Your doctor, your mom, and your shade-obsessed friends have probably all told you already about the dangers of suntanning—and now the surgeon general is jumping on the anti-bronzing bandwagon for the first time. Boris Lushniak today called skin cancer a “major public health problem,” and pointed a finger at outdoor and indoor UV light, reports USA Today. His warning cites rising skin-cancer numbers as the push behind the official warning: The report says that nearly 5 million Americans are treated for the disease annually to the tune of $8.1 billion. That includes 63,000 new cases each year and 9,000 yearly deaths, reports the Washington Post. What's more, melanoma cases are increasing as other types of cancer are decreasing.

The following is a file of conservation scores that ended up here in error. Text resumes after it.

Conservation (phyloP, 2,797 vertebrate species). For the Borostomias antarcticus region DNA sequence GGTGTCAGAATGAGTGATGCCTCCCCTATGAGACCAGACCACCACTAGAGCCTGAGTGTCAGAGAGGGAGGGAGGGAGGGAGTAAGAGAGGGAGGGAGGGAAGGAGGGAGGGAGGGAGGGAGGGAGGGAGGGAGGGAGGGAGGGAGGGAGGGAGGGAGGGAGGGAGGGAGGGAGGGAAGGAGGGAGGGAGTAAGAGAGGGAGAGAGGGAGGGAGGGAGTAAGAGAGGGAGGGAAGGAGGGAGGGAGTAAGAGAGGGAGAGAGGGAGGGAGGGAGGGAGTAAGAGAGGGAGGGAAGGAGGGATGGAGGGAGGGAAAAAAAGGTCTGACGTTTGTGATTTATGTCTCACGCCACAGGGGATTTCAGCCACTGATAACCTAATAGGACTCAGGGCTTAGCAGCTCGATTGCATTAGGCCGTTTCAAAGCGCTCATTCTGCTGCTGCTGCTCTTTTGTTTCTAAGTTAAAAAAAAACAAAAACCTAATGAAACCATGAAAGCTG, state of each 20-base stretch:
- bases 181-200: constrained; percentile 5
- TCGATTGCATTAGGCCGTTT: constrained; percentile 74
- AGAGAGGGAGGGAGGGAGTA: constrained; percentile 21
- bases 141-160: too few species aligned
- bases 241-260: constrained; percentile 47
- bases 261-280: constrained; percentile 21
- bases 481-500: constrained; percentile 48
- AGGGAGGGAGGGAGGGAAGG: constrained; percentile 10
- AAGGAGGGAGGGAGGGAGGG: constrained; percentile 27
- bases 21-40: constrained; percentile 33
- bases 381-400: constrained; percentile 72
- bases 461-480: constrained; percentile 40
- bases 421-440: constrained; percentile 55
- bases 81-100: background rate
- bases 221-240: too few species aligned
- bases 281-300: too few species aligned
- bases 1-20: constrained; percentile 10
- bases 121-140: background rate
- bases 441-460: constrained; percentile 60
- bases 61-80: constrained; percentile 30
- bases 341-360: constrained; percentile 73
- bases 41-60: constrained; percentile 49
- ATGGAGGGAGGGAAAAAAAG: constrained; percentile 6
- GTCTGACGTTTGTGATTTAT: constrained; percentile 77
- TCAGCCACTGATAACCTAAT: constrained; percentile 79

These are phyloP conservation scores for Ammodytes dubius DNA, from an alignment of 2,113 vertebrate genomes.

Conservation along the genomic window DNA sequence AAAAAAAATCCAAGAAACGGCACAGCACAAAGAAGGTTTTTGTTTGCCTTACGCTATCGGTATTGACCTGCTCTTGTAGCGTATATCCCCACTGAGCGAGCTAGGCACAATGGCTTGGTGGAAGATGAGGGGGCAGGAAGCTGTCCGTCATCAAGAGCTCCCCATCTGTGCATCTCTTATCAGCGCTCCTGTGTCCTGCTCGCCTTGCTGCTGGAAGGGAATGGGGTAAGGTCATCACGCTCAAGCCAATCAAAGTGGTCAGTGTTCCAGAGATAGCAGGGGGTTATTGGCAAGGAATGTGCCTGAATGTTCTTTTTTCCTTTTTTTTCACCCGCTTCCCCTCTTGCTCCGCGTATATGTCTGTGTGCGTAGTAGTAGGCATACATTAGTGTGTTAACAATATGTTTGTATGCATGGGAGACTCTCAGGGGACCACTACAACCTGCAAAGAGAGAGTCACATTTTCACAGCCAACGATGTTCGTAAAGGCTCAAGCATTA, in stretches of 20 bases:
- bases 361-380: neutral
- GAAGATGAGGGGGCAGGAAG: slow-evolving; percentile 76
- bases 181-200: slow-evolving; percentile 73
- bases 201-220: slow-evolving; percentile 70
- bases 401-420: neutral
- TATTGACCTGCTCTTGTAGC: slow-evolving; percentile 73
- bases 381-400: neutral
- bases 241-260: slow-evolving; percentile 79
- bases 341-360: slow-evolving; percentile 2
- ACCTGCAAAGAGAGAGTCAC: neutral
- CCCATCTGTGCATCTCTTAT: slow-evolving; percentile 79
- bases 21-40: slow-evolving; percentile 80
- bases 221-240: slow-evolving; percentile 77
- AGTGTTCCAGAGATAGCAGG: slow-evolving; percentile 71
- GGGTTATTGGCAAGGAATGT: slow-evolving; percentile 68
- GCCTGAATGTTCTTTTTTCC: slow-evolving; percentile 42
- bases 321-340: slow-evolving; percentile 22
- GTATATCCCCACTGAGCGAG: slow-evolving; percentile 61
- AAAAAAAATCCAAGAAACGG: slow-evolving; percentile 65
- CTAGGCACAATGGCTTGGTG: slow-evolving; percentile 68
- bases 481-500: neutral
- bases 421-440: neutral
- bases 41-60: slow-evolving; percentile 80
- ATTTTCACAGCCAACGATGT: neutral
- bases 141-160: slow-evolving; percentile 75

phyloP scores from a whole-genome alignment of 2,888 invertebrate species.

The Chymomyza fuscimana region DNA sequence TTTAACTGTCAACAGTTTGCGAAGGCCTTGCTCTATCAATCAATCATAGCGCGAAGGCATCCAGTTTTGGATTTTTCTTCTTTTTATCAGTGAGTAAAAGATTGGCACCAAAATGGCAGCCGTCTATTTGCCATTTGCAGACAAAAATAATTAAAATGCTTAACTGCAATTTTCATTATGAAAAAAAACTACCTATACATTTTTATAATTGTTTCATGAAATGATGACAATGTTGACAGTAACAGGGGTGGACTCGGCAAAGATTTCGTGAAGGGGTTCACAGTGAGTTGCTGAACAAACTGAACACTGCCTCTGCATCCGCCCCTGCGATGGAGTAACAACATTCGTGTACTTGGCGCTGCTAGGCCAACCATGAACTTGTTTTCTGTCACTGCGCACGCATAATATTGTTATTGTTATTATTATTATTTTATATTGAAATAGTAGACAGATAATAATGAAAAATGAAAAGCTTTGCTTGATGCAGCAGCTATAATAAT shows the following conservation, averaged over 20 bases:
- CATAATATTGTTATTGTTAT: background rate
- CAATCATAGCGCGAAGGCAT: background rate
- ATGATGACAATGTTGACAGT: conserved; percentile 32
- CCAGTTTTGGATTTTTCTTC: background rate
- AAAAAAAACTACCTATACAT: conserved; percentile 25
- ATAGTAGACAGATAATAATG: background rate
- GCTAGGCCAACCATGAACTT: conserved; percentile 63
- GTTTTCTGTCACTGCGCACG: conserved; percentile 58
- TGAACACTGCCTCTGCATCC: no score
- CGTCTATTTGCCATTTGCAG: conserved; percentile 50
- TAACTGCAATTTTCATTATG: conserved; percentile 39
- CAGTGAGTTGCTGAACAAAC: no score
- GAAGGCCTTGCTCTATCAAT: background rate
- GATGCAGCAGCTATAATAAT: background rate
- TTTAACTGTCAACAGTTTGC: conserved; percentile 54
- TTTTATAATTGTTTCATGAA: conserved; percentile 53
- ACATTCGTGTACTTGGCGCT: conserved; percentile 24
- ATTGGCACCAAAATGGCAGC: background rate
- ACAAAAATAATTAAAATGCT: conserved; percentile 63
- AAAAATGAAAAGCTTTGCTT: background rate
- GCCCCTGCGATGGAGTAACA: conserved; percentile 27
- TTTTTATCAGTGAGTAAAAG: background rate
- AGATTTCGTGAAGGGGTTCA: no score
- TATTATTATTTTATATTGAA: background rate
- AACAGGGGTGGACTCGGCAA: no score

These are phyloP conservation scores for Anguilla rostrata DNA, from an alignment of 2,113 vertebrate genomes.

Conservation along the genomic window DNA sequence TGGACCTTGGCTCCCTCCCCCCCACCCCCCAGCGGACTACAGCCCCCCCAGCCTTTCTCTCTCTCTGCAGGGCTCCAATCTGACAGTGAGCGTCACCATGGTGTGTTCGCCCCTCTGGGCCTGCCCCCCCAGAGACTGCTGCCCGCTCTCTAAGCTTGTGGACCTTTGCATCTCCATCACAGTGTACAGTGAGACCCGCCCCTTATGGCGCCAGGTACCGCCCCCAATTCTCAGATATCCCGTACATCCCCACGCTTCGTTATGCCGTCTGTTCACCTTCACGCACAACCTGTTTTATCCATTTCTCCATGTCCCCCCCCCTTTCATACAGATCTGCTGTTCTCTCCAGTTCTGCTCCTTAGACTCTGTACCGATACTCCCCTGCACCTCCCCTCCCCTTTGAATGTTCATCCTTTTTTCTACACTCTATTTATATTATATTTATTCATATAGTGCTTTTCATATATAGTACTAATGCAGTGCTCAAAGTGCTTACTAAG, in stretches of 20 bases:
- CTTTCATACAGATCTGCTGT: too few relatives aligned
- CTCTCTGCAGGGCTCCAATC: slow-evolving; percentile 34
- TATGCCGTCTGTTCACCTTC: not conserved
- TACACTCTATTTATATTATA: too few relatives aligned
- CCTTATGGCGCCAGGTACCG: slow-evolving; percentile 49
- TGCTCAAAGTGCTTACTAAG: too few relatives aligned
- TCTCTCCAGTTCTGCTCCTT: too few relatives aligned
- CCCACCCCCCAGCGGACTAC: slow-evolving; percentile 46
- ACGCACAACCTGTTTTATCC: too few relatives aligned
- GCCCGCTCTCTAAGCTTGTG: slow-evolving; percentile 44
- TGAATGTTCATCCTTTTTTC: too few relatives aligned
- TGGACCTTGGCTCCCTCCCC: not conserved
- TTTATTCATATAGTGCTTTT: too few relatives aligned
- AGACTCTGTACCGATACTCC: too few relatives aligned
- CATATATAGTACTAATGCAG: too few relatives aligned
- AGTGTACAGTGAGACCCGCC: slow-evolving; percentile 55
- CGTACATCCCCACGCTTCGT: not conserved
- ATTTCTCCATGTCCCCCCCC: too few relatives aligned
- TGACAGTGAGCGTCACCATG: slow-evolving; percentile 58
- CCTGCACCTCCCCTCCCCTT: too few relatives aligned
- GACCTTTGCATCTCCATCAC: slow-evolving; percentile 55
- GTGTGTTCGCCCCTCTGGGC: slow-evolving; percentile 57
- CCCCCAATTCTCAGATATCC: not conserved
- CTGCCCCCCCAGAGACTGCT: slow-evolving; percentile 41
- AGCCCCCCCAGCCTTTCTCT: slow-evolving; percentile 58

The statement posted on the Department of Health and Human Services website implores people to take the usual precautions in the sun—including wearing sunglasses, a high-SPF lotion, and other protective gear—but Lushniak, a dermatologist, also places special emphasis on “completely avoidable” ultraviolet radiation exposure from indoor tanning beds and booths. The FDA piggybacked on Lushniak’s comments with its own official take today, reminding the public about its mandate for sunlamp labels “stating that they should not be used on anyone younger than 18 years.” The Indoor Tanning Association says in a statement that UV light from both the sun and sunlamps is “healthful in moderation,” as USA Today puts it, a claim that Lushniak disputes. “Tanned skin is damaged skin,” he says in the HHS statement. “We need to shatter the myth that tanned skin is a sign of health.”